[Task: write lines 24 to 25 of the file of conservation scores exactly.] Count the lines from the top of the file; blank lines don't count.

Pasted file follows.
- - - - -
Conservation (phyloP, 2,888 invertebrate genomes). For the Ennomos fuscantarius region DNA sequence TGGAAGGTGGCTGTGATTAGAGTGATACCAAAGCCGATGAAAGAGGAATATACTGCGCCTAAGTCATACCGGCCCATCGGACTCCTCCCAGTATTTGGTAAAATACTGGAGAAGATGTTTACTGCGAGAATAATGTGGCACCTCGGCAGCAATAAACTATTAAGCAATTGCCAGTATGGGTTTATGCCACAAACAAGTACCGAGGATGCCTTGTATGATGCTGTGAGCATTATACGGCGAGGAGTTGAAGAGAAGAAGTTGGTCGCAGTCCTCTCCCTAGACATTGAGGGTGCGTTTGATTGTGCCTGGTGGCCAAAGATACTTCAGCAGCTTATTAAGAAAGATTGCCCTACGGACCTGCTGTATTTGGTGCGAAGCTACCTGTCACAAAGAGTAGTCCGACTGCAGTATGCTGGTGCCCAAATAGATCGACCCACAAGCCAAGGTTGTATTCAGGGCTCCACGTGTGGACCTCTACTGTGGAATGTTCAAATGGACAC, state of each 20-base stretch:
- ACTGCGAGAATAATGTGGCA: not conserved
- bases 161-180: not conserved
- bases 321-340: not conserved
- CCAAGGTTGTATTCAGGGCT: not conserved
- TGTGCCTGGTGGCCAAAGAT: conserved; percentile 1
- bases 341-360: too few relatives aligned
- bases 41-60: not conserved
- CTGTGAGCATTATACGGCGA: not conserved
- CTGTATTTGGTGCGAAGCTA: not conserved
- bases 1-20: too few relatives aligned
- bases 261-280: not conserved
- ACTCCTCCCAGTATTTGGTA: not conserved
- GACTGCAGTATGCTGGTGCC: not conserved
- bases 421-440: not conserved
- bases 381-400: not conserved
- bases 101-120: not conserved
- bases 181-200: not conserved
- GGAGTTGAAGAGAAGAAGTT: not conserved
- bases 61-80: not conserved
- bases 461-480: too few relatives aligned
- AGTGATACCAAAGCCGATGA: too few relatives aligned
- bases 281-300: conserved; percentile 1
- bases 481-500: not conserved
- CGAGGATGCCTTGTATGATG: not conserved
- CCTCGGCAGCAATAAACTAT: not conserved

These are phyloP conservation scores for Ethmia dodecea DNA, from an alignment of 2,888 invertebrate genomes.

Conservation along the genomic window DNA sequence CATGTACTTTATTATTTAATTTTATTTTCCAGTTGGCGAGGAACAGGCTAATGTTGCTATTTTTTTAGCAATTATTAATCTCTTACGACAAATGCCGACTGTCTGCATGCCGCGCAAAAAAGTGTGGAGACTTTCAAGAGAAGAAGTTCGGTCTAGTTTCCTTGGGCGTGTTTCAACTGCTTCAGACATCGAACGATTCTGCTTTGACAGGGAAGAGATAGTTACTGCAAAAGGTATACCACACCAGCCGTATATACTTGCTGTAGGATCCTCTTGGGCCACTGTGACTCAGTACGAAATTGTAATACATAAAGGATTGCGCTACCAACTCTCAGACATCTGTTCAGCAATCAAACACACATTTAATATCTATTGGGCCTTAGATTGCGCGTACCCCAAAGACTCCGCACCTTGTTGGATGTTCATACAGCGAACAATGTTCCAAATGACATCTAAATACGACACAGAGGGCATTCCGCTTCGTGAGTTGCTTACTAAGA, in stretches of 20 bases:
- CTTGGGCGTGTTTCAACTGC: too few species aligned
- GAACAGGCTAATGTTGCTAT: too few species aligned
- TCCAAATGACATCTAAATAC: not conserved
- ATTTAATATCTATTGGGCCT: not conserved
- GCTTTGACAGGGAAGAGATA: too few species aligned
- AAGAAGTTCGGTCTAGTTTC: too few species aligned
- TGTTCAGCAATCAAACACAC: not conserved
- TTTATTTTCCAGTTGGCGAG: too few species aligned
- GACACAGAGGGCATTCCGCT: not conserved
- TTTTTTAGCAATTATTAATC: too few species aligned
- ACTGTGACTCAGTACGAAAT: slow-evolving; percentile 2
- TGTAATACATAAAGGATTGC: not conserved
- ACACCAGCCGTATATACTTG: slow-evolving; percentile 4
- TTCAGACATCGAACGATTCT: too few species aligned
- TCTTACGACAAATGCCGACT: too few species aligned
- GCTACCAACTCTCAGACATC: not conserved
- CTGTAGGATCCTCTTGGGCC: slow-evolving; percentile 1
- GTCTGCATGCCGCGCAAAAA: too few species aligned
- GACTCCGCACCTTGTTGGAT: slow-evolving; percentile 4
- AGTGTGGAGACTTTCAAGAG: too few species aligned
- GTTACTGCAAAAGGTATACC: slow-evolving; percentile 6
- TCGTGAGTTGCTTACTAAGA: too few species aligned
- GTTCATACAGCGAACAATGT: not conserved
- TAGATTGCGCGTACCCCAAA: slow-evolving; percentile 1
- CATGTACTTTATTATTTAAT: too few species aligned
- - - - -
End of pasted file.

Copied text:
- bases 481-500: not conserved
- CGAGGATGCCTTGTATGATG: not conserved